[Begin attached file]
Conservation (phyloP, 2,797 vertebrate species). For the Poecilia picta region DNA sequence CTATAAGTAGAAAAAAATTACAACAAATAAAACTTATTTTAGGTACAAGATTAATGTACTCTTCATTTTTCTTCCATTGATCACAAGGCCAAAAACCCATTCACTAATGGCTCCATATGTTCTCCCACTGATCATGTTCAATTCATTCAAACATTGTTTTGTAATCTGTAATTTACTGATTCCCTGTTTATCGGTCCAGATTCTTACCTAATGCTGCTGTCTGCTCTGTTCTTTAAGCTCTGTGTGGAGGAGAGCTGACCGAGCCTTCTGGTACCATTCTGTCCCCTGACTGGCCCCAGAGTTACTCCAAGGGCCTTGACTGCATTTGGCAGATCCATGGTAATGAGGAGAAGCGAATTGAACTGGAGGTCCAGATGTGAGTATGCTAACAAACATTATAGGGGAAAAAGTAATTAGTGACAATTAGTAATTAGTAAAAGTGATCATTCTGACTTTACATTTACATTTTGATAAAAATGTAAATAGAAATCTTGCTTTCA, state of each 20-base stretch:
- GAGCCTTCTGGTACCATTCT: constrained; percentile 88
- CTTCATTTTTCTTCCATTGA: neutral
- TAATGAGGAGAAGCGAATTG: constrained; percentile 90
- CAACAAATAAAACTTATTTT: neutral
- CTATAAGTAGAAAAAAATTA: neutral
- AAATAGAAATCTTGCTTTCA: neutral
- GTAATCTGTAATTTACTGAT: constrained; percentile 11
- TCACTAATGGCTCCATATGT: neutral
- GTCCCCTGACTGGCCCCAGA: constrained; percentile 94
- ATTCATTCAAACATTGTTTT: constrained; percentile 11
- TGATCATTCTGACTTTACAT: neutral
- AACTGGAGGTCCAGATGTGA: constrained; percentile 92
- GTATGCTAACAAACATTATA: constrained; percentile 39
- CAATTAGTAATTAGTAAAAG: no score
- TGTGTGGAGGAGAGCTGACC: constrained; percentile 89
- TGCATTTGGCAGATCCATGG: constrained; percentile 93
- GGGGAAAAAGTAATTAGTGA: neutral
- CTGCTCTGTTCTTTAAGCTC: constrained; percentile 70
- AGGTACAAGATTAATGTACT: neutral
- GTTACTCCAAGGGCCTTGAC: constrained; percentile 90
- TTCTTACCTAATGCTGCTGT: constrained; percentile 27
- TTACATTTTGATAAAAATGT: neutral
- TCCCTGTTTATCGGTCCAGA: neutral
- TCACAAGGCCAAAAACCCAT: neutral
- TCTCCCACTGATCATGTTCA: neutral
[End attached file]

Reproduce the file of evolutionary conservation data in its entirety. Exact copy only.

Conservation (phyloP, 2,797 vertebrate species). For the Poecilia picta region DNA sequence CTATAAGTAGAAAAAAATTACAACAAATAAAACTTATTTTAGGTACAAGATTAATGTACTCTTCATTTTTCTTCCATTGATCACAAGGCCAAAAACCCATTCACTAATGGCTCCATATGTTCTCCCACTGATCATGTTCAATTCATTCAAACATTGTTTTGTAATCTGTAATTTACTGATTCCCTGTTTATCGGTCCAGATTCTTACCTAATGCTGCTGTCTGCTCTGTTCTTTAAGCTCTGTGTGGAGGAGAGCTGACCGAGCCTTCTGGTACCATTCTGTCCCCTGACTGGCCCCAGAGTTACTCCAAGGGCCTTGACTGCATTTGGCAGATCCATGGTAATGAGGAGAAGCGAATTGAACTGGAGGTCCAGATGTGAGTATGCTAACAAACATTATAGGGGAAAAAGTAATTAGTGACAATTAGTAATTAGTAAAAGTGATCATTCTGACTTTACATTTACATTTTGATAAAAATGTAAATAGAAATCTTGCTTTCA, state of each 20-base stretch:
- GAGCCTTCTGGTACCATTCT: constrained; percentile 88
- CTTCATTTTTCTTCCATTGA: neutral
- TAATGAGGAGAAGCGAATTG: constrained; percentile 90
- CAACAAATAAAACTTATTTT: neutral
- CTATAAGTAGAAAAAAATTA: neutral
- AAATAGAAATCTTGCTTTCA: neutral
- GTAATCTGTAATTTACTGAT: constrained; percentile 11
- TCACTAATGGCTCCATATGT: neutral
- GTCCCCTGACTGGCCCCAGA: constrained; percentile 94
- ATTCATTCAAACATTGTTTT: constrained; percentile 11
- TGATCATTCTGACTTTACAT: neutral
- AACTGGAGGTCCAGATGTGA: constrained; percentile 92
- GTATGCTAACAAACATTATA: constrained; percentile 39
- CAATTAGTAATTAGTAAAAG: no score
- TGTGTGGAGGAGAGCTGACC: constrained; percentile 89
- TGCATTTGGCAGATCCATGG: constrained; percentile 93
- GGGGAAAAAGTAATTAGTGA: neutral
- CTGCTCTGTTCTTTAAGCTC: constrained; percentile 70
- AGGTACAAGATTAATGTACT: neutral
- GTTACTCCAAGGGCCTTGAC: constrained; percentile 90
- TTCTTACCTAATGCTGCTGT: constrained; percentile 27
- TTACATTTTGATAAAAATGT: neutral
- TCCCTGTTTATCGGTCCAGA: neutral
- TCACAAGGCCAAAAACCCAT: neutral
- TCTCCCACTGATCATGTTCA: neutral